Shambhala Sun | September 2014
& Other Surprising Slogans to Help You Handle Anger
In our September 2014 magazine, Zen teacher NORMAN FISCHER applies five mind-training
slogans to anger and other strong emotions.
Read his introduction and his teaching for the slogan, "Work with your biggest problems first" here.
To practice with anger—rather than simply being a victim of
it—is to make the effort to respect and understand it. This involves being
willing to look more deeply at the complex of negative emotions, which
naturally arise as part of our human condition. It requires that we take
responsibility for these emotions so we can begin to do something creative with
Buddhism is justly valued for its many effective and
sensible ways of working with anger. All these ways depend on basic
mindfulness, the ability to create the inner space necessary to investigate and
be fully present with an emotion. Strong emotions, especially negative ones
like greed, anger, jealously, and so on, spin us around. Mindfulness gives us a
chance to be present with an emotion before we start spinning or even while we
are spinning. Rather than being propelled and likely blinded by what we think
we want, we are present and willing to see more widely and openly what is
actually happening. Such seeing changes what we experience, how we behave, and,
ultimately, the sorts of things that happen to us.
In addition, Buddhism offers more intentional, active
practices that support and are supported by mindfulness. In recent years, I
have been practicing the lojong, or “mind training,” teachings of Tibet.
This is a collection of practices to transform negative emotions into sympathy,
love, and compassion.
The most famous of all the lojong texts, The Root Text of
the Seven Points of Training the Mind, is based on a list of fifty-nine
practice slogans. These slogans are memorable, often humorous aphorisms that
point us in an advantageous spiritual direction.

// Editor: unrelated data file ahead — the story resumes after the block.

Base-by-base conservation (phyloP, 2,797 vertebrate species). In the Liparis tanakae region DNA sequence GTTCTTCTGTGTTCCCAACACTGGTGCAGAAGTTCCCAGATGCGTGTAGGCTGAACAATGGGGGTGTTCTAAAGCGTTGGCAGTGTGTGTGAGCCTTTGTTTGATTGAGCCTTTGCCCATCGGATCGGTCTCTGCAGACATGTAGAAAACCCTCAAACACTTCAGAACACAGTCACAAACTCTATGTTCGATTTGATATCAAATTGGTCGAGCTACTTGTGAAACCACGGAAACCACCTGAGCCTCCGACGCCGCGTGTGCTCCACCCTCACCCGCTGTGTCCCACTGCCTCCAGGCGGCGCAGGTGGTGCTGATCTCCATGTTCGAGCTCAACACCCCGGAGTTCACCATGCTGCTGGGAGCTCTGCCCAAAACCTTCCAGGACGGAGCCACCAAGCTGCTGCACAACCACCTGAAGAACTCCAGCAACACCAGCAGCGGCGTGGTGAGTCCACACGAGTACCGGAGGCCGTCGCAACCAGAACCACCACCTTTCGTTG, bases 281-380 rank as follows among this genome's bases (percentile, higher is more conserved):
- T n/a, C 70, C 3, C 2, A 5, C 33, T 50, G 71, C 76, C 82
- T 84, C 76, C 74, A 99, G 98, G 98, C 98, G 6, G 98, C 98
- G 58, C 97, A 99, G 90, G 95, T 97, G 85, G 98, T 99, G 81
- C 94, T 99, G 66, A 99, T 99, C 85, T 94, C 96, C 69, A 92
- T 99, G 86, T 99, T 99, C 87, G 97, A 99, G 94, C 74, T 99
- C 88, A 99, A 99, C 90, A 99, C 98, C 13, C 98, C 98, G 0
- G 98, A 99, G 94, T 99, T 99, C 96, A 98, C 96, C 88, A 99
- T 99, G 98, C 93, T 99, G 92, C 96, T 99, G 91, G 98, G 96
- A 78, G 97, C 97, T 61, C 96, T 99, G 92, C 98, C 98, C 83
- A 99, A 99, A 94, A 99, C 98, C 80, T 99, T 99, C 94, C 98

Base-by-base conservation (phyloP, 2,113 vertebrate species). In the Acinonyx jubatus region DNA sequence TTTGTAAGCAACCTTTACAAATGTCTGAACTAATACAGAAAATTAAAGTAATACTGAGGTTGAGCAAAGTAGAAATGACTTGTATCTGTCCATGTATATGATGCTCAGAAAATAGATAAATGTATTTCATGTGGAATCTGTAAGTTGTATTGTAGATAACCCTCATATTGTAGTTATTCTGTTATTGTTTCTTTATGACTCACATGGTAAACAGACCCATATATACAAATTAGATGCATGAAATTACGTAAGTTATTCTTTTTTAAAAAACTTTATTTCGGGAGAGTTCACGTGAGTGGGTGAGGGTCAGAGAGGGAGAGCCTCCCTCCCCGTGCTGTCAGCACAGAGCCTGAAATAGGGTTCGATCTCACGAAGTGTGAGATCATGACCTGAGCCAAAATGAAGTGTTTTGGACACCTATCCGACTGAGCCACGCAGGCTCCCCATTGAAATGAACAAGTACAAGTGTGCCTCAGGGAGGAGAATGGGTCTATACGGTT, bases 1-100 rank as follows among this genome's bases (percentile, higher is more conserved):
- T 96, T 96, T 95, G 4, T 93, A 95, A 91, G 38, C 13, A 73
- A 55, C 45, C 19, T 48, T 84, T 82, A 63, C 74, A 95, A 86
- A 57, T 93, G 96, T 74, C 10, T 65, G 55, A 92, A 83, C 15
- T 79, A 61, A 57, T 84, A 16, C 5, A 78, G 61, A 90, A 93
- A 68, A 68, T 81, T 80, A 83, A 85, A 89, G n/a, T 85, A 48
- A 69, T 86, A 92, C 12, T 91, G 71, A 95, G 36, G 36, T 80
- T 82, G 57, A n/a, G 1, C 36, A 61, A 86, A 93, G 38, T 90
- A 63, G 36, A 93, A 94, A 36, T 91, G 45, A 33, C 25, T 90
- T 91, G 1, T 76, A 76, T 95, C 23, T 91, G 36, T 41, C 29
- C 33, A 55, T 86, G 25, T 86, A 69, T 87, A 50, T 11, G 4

My Zen-inflected method of working with a slogan is to copy
it again and again in a notebook and repeat it to myself silently during
meditation. I stay with the slogan until all my ideas about it become boring
and there is only the slogan itself, like a good wise friend, urging me on.
When you practice like this, the slogan will start to pop into your mind
unbidden, a substitute for the many other mindless thoughts that otherwise
would be popping up. And every time it does, it reminds you of your practice
and of the necessity of working with your emotions not just when you’re
meditating and feeling spiritual but all the time, especially in the midst of
Work With Your Biggest Problems First
Working with our biggest problems first is the opposite of
what we want to do. Usually we prefer to take on something easy and work our
way up to the tough things, but operating like this we never seem to get to
that tough stuff.
This slogan says turn first toward what is really difficult.
Screw up your courage and go there right away. This will take all the
mindfulness you have been able to cultivate from your time on the meditation
cushion—and more. It will also take forbearance, one of the most powerful and
least appreciated of all spiritual practices. Forbearance is the capacity to
patiently stay with something unpleasant or difficult and face it rather than
to do what comes naturally, which is to turn away. Forbearance requires that we
develop the capacity—in our body, in our breath, in our heart—to stand firm and
aware without acting, at least for the moment.
When we’re angry, we typically blame and lash out. Most of
us are not courageous enough to lash out at the people we are actually angry
at, so instead we lash out at someone else who is safer, take potshots, gossip,
or just grouse and feel indignant in the privacy of our own minds. Yet these
activities probably don’t hurt the target of our anger at all. They do, though,
hurt us and other people plenty.
Working with the biggest problems first means that when
we’re angry, we turn toward the anger. Instead of leaping to blame,
recrimination, or distraction, we feel the anger in our body, in our breathing,
in our racing thoughts. When we practice like this, we will calm down, see more
of what is actually going on, and, eventually, be able to act wisely.
Norman Fischer is the founder of the Everyday Zen
Foundation. His most recent book is Training in Compassion: Zen Teachings
on the Practice of Lojong.